Drive vs. Passion

June 11, 2008

Contemporary corporate culture often seems to favour people who show exceptional drive in their careers.1 How does one distinguish between drive and passion?

Randy Komisar, a practicing Zen Buddhist and author of The Monk and the Riddle, explains the difference between passion and drive in simple terms. According to Komisar, passion pulls you forward and creates energy, whereas drive consumes energy by requiring you to push yourself forward.

Given the above distinction, one would certainly seem to prefer a passionate life to a life that is driven. Passionate people are fully engaged in their pursuits. They relish whatever they do, so that although they work hard, they are seldom exhausted. Yet many people choose to be drive themselves hard, to grind their gears until they push themselves (and often others) over the cliff of burn out.

Unlike drive, which implies a one-track mind, it is possible for one to balance multiple passions. Thinking of my life over the next decade and beyond, I would like to be in a position to balance commitments to family, work, hobbies, and service to my community.

Passion particularly matters at work, considering that people spend one-half to three-fourths (and sometimes more) of their waking hours working. I am incredibly fortunate at present to be doing work that I find fulfilling and challenging, work that allows me to learn and grow professionally each day.

During most weeks I manage to balance work and personal life; weekends allow me time to write, watch a film, explore the city, or hit the hiking trails. Nonetheless, questioning my lifestyle and asking myself whether I am finding meaning and engaging my passions serves as an insightful daily meditation.

Notes:

  1. The word career is derived from the French word for racecourse. The word vocation comes from the Latin word vocatio for call.

The South Indian Monkey Trap

June 4, 2008

Monkeys are a menace in many parts of India.1 The South Indian monkey trap is a simple device for capturing a monkey. It consists of a coconut hollowed out from one end and chained to a stake in the ground. Some sweet rice is placed inside the coconut. The hole in the coconut is big enough for a monkey to put its hand in and grab the rice, but too small for it to remove its fist with the sweet rice.

Robert Pirsig used the South Indian monkey trap to illustrate the concept of value rigidity in his book Zen and the Art of Motorcycle Maintenance. Curiously, there is no physical barrier preventing a monkey from escaping this trap; there is only a mental barrier. Monkeys have been known to grab the rice and try to withdraw their fists in vain until their captors arrive. Monkeys’ inability to reevaluate rice in the context of the trap costs them their freedom.

People too have their own ‘sweet rice’ that prevents them from achieving true freedom. They find their thoughts and actions constrained by mental barriers of their own creation. Such imaginary constraints often lead to poor decisions.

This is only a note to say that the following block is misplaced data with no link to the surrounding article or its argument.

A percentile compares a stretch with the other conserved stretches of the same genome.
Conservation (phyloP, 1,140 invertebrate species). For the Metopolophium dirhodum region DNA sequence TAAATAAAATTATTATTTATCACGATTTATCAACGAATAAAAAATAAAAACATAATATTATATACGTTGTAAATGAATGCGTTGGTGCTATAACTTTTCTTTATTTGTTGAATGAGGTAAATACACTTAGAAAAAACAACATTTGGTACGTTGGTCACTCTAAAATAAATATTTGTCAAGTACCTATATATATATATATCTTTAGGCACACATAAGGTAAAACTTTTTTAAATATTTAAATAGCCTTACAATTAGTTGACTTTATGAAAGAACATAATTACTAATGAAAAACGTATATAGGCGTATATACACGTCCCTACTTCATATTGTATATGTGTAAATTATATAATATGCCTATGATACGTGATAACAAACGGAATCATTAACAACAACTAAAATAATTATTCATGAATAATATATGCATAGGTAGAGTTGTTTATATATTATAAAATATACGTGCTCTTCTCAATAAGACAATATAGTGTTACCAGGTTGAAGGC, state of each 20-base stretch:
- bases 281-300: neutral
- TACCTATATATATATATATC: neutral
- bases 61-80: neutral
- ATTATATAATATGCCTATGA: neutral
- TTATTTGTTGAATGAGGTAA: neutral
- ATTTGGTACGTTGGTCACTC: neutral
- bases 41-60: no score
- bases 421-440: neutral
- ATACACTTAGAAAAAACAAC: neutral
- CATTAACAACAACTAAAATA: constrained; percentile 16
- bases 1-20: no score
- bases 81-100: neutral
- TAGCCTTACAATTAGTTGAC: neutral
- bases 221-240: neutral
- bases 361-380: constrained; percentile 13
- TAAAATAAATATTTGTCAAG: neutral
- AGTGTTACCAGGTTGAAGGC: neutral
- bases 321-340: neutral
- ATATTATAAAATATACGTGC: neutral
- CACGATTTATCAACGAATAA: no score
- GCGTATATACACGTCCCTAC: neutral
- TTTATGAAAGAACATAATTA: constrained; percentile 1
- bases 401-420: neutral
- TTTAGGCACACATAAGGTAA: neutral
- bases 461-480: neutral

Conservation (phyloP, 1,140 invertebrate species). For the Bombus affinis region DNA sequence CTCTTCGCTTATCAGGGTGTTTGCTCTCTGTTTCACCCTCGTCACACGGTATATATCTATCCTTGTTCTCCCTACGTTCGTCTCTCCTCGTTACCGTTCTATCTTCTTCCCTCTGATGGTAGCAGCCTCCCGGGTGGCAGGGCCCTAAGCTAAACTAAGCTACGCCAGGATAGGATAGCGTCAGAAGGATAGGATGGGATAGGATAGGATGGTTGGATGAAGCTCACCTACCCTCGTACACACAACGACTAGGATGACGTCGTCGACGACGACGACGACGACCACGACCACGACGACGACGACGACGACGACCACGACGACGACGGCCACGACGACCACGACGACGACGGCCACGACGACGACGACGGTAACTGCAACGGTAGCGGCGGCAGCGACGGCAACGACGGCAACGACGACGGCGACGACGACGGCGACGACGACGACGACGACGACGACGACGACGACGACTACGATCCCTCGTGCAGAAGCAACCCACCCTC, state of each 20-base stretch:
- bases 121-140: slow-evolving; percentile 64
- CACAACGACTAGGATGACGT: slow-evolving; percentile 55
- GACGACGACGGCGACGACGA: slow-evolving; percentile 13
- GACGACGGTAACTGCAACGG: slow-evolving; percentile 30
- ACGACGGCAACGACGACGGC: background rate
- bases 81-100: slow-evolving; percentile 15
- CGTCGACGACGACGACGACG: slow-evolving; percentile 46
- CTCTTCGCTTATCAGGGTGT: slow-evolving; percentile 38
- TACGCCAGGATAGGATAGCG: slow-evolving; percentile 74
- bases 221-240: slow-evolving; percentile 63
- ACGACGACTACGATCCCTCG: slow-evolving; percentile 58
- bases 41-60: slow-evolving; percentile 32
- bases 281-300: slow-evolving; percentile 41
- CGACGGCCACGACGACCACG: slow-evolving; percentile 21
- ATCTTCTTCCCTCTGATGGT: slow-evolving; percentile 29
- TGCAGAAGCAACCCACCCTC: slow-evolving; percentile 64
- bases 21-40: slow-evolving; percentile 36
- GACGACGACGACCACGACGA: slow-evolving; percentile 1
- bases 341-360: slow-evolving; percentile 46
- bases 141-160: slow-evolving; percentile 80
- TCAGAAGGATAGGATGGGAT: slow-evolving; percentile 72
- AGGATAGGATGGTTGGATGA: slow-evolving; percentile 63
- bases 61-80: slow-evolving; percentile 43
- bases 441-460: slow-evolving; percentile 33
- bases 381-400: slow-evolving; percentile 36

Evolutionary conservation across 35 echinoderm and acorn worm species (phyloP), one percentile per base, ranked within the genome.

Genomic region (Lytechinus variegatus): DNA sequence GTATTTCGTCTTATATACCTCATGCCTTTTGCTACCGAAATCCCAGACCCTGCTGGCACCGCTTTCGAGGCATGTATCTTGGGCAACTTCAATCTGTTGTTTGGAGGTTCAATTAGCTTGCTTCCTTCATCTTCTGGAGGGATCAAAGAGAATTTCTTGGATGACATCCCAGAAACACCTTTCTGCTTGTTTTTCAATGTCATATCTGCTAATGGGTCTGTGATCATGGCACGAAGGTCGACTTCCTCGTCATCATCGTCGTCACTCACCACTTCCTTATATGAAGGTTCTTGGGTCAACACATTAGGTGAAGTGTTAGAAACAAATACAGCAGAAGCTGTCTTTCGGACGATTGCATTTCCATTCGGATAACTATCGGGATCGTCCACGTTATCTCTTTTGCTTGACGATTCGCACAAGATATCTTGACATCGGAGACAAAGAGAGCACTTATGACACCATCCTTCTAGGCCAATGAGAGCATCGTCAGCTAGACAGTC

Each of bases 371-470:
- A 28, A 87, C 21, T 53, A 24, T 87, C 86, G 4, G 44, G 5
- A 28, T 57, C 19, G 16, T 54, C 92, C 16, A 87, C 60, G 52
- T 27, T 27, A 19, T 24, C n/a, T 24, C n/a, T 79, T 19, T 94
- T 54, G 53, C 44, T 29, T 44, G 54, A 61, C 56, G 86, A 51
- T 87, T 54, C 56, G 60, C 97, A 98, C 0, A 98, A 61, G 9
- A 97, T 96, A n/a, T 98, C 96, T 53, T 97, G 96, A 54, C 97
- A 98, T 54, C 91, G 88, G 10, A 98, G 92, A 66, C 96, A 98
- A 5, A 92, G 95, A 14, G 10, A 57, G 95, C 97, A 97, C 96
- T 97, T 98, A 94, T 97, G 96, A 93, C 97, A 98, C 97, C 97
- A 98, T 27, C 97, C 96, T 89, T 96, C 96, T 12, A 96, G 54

To achieve freedom, then, we must recognize our mental barriers, be fully aware of value rigidity that may creep into our thought process, and consciously choose our values, thoughts, words, and actions everyday.2

Notes:

  1. This does not necessarily represent my personal opinion of monkeys.
  2. The title of this blog refers to the Klein bottle, a surface with no distinct ‘inside’ and ‘outside’. A genie inhabiting such a ‘bottle’ would be a free spirit, which is something I aspire to become through introspection and conscious choice.

The Strange Loop of Art

June 1, 2008


“Ars longa, vita brevis, occasio praeceps, experimentum periculosum, iudicium difficile” – Hippocrates

(“Life is short, the craft long, opportunity fleeting, experiment treacherous, judgment difficult.”)

Drawing Hands - M. C. Escher
Drawing Hands by M.C. Escher

Does an artist create art or does art create an artist? Ever since I asked myself the question a few years ago, the answer has seemed to be “both simultaneously.” As an artist practices her art over time, the art reciprocates by refining her skills and influencing her aesthetic judgment. Gradually the painter’s hands become one with the paintbrush, the flute becomes an extension of the flautist’s lips, and the harpist’s fingers meld with the strings of the harp. As surely as a sculptor carves, chisels and sands a block of marble into an elegant sculpture, the marble shapes his raw talent into informed perspective and nuanced judgment.

Almost every aspect of life can be approached as an art at an abstract level. Any field that requires acquisition and refinement of skills over time can be considered an art, whether music, writing, mathematics, sports, human relationships, research, engineering, skilled trades, or the visual arts. By being creative and developing innovative variations over time, one can bring an artistic flair to otherwise mundane tasks such as cooking, driving, yard work, and grocery shopping.

Research in psychology has shown that it takes at least ten years to develop expertise in any area of practice. Moreover, experts tend to approach their discipline differently than amateurs in the field, applying more intuition and spending less time on basic analysis. Any endeavour worth pursuing requires dedication, keen focus, patience and perseverance. While the art takes a lifelong commitment from the artist, it rewards her with an intuitive grasp and mastery that allows her to practice it with rare finesse and sophistication.

Life can be seen as a process of learning and practicing a wide array of arts. While attaining mastery may be the end goal in each art, experience gained along the journey is to be savoured. It allows us to develop as human beings and is, after all, what makes life unpredictable and exciting.